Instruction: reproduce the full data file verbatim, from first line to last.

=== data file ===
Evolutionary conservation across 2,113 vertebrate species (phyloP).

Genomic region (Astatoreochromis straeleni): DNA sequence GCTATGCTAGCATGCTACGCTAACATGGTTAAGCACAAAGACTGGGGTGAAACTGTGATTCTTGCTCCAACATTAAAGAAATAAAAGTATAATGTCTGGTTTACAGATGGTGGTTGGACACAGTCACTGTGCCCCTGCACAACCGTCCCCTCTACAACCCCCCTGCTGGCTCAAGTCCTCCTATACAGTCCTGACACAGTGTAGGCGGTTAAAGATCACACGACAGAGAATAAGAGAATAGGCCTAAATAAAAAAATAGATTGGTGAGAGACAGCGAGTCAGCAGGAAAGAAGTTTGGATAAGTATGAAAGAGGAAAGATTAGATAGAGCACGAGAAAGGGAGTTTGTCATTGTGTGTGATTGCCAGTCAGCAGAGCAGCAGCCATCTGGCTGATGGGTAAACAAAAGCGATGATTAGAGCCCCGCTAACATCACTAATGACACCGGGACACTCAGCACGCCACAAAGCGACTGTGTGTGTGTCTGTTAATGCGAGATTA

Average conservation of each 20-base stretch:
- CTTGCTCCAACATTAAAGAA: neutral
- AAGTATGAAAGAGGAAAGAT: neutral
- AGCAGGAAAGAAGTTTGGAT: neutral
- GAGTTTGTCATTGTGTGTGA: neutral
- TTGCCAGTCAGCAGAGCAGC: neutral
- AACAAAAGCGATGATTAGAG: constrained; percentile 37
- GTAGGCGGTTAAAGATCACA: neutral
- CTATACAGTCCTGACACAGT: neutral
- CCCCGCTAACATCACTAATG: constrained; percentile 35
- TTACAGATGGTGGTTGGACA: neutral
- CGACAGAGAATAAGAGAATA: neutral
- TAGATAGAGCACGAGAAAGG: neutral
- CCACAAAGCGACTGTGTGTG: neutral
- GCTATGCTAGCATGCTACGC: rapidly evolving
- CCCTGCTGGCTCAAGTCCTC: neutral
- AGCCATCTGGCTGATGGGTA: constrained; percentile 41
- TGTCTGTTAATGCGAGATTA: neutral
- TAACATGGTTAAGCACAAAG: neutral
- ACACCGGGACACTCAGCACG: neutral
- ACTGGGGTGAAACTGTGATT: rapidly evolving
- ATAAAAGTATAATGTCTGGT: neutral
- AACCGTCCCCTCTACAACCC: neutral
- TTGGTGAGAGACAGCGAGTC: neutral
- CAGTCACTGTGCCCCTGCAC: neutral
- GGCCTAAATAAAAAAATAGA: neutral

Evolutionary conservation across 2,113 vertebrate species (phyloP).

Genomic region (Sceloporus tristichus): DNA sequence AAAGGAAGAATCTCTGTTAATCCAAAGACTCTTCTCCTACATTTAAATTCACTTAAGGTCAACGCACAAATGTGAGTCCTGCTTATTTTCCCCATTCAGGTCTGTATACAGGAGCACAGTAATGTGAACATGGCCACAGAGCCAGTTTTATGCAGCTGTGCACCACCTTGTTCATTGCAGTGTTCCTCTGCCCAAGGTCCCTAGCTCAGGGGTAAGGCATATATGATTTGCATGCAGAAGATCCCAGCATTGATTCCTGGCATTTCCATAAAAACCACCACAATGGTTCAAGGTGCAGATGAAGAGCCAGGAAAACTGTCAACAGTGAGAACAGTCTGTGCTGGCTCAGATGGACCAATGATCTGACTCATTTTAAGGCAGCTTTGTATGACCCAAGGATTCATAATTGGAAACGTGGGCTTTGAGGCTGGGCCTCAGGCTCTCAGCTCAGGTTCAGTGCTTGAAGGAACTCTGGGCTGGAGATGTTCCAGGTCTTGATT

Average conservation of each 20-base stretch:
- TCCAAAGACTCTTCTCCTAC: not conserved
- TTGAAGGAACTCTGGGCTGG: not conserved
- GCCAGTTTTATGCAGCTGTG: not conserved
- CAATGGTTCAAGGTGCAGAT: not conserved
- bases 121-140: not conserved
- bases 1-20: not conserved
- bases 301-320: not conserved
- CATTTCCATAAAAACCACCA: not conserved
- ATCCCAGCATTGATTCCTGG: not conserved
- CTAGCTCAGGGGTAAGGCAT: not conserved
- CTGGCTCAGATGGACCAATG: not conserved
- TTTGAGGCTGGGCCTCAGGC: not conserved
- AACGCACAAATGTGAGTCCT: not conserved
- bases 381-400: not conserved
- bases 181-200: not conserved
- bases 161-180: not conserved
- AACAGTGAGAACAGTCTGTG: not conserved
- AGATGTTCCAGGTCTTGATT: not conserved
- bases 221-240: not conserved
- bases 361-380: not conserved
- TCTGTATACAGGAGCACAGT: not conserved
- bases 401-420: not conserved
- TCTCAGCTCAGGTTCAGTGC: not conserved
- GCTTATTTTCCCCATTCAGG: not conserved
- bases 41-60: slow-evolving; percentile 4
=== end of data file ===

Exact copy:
Evolutionary conservation across 2,113 vertebrate species (phyloP).

Genomic region (Astatoreochromis straeleni): DNA sequence GCTATGCTAGCATGCTACGCTAACATGGTTAAGCACAAAGACTGGGGTGAAACTGTGATTCTTGCTCCAACATTAAAGAAATAAAAGTATAATGTCTGGTTTACAGATGGTGGTTGGACACAGTCACTGTGCCCCTGCACAACCGTCCCCTCTACAACCCCCCTGCTGGCTCAAGTCCTCCTATACAGTCCTGACACAGTGTAGGCGGTTAAAGATCACACGACAGAGAATAAGAGAATAGGCCTAAATAAAAAAATAGATTGGTGAGAGACAGCGAGTCAGCAGGAAAGAAGTTTGGATAAGTATGAAAGAGGAAAGATTAGATAGAGCACGAGAAAGGGAGTTTGTCATTGTGTGTGATTGCCAGTCAGCAGAGCAGCAGCCATCTGGCTGATGGGTAAACAAAAGCGATGATTAGAGCCCCGCTAACATCACTAATGACACCGGGACACTCAGCACGCCACAAAGCGACTGTGTGTGTGTCTGTTAATGCGAGATTA

Average conservation of each 20-base stretch:
- CTTGCTCCAACATTAAAGAA: neutral
- AAGTATGAAAGAGGAAAGAT: neutral
- AGCAGGAAAGAAGTTTGGAT: neutral
- GAGTTTGTCATTGTGTGTGA: neutral
- TTGCCAGTCAGCAGAGCAGC: neutral
- AACAAAAGCGATGATTAGAG: constrained; percentile 37
- GTAGGCGGTTAAAGATCACA: neutral
- CTATACAGTCCTGACACAGT: neutral
- CCCCGCTAACATCACTAATG: constrained; percentile 35
- TTACAGATGGTGGTTGGACA: neutral
- CGACAGAGAATAAGAGAATA: neutral
- TAGATAGAGCACGAGAAAGG: neutral
- CCACAAAGCGACTGTGTGTG: neutral
- GCTATGCTAGCATGCTACGC: rapidly evolving
- CCCTGCTGGCTCAAGTCCTC: neutral
- AGCCATCTGGCTGATGGGTA: constrained; percentile 41
- TGTCTGTTAATGCGAGATTA: neutral
- TAACATGGTTAAGCACAAAG: neutral
- ACACCGGGACACTCAGCACG: neutral
- ACTGGGGTGAAACTGTGATT: rapidly evolving
- ATAAAAGTATAATGTCTGGT: neutral
- AACCGTCCCCTCTACAACCC: neutral
- TTGGTGAGAGACAGCGAGTC: neutral
- CAGTCACTGTGCCCCTGCAC: neutral
- GGCCTAAATAAAAAAATAGA: neutral

Evolutionary conservation across 2,113 vertebrate species (phyloP).

Genomic region (Sceloporus tristichus): DNA sequence AAAGGAAGAATCTCTGTTAATCCAAAGACTCTTCTCCTACATTTAAATTCACTTAAGGTCAACGCACAAATGTGAGTCCTGCTTATTTTCCCCATTCAGGTCTGTATACAGGAGCACAGTAATGTGAACATGGCCACAGAGCCAGTTTTATGCAGCTGTGCACCACCTTGTTCATTGCAGTGTTCCTCTGCCCAAGGTCCCTAGCTCAGGGGTAAGGCATATATGATTTGCATGCAGAAGATCCCAGCATTGATTCCTGGCATTTCCATAAAAACCACCACAATGGTTCAAGGTGCAGATGAAGAGCCAGGAAAACTGTCAACAGTGAGAACAGTCTGTGCTGGCTCAGATGGACCAATGATCTGACTCATTTTAAGGCAGCTTTGTATGACCCAAGGATTCATAATTGGAAACGTGGGCTTTGAGGCTGGGCCTCAGGCTCTCAGCTCAGGTTCAGTGCTTGAAGGAACTCTGGGCTGGAGATGTTCCAGGTCTTGATT

Average conservation of each 20-base stretch:
- TCCAAAGACTCTTCTCCTAC: not conserved
- TTGAAGGAACTCTGGGCTGG: not conserved
- GCCAGTTTTATGCAGCTGTG: not conserved
- CAATGGTTCAAGGTGCAGAT: not conserved
- bases 121-140: not conserved
- bases 1-20: not conserved
- bases 301-320: not conserved
- CATTTCCATAAAAACCACCA: not conserved
- ATCCCAGCATTGATTCCTGG: not conserved
- CTAGCTCAGGGGTAAGGCAT: not conserved
- CTGGCTCAGATGGACCAATG: not conserved
- TTTGAGGCTGGGCCTCAGGC: not conserved
- AACGCACAAATGTGAGTCCT: not conserved
- bases 381-400: not conserved
- bases 181-200: not conserved
- bases 161-180: not conserved
- AACAGTGAGAACAGTCTGTG: not conserved
- AGATGTTCCAGGTCTTGATT: not conserved
- bases 221-240: not conserved
- bases 361-380: not conserved
- TCTGTATACAGGAGCACAGT: not conserved
- bases 401-420: not conserved
- TCTCAGCTCAGGTTCAGTGC: not conserved
- GCTTATTTTCCCCATTCAGG: not conserved
- bases 41-60: slow-evolving; percentile 4